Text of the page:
The military may discharge a soldier who has a mental condition such as depression. Any physical or mental illness that can interfere with a soldier's duty and performance can be used as grounds for discharge.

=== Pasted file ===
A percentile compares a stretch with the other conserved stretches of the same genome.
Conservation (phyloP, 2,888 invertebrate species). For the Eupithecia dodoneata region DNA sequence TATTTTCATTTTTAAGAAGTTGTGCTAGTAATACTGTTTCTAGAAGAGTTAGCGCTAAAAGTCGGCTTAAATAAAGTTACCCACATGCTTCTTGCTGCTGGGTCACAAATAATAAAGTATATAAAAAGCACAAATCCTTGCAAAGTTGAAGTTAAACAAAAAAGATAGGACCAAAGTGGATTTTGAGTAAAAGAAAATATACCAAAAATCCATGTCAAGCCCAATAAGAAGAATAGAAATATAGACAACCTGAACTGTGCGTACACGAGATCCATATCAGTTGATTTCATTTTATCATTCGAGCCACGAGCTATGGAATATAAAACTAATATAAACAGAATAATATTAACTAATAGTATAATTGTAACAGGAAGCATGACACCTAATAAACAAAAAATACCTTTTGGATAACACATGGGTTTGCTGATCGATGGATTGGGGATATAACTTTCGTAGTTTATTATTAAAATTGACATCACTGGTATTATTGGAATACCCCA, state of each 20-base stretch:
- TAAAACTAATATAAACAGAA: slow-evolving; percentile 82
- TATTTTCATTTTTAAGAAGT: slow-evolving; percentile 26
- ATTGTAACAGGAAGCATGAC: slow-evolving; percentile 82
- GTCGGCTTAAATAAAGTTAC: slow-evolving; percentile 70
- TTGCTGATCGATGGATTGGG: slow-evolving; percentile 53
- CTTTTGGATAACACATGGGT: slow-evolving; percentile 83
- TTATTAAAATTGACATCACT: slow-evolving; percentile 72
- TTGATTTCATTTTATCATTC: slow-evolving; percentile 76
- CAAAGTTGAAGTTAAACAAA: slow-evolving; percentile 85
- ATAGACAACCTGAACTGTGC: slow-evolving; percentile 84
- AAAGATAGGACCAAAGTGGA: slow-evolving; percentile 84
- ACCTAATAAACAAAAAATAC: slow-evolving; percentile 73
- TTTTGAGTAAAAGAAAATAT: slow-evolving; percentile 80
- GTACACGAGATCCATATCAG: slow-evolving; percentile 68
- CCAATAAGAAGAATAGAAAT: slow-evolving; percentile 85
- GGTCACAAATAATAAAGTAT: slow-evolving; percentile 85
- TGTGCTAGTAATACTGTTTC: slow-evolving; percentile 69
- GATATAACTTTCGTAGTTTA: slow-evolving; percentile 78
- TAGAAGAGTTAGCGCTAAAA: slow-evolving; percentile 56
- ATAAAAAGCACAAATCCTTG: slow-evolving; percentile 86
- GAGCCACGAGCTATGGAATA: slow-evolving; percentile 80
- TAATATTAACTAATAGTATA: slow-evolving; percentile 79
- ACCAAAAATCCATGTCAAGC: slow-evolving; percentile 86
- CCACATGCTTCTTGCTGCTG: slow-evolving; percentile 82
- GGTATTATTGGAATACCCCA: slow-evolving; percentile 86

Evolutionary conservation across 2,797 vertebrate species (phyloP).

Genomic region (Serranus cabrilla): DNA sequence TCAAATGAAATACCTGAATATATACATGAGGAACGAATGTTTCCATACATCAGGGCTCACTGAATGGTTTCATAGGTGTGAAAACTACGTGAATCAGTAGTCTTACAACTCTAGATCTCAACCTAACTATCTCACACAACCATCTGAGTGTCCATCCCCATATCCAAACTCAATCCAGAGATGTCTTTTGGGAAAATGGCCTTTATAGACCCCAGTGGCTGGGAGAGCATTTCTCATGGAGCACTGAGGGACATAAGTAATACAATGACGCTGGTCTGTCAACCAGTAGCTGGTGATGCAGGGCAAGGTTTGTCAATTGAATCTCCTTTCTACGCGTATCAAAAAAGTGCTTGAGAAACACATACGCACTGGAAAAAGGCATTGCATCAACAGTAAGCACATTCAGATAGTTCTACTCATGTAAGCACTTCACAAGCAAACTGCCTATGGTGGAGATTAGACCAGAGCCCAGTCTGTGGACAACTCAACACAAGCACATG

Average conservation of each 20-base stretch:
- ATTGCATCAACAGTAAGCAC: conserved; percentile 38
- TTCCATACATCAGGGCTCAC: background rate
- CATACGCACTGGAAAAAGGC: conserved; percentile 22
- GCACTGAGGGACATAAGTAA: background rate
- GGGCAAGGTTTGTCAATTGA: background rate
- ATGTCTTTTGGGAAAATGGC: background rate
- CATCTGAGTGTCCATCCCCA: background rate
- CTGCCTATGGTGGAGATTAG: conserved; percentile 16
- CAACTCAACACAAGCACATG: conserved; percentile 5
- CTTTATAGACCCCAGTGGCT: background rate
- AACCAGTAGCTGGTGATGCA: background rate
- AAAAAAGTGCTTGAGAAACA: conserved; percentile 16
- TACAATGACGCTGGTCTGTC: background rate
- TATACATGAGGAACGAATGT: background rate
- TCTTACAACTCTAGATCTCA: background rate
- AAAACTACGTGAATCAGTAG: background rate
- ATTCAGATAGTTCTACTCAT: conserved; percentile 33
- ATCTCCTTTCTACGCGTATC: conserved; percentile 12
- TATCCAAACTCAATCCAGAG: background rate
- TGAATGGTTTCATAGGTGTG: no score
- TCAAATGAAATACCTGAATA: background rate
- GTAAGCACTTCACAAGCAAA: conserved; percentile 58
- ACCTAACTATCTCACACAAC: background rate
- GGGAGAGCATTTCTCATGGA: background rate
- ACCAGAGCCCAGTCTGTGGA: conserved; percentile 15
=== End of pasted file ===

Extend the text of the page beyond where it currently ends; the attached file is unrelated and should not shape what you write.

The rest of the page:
If the soldier shows signs of major depression while in a warzone, such as insomnia, feeling helpless and depressed, inability to focus on work and thoughts of suicide, the military may offer medication and therapy. However, if the soldier refuses psychiatric medication, then they may be administratively separated or discharged without medical retirement or benefits. The military may also discharge a soldier within the first few months of service if he displays symptoms of anxiety or depressive disorders.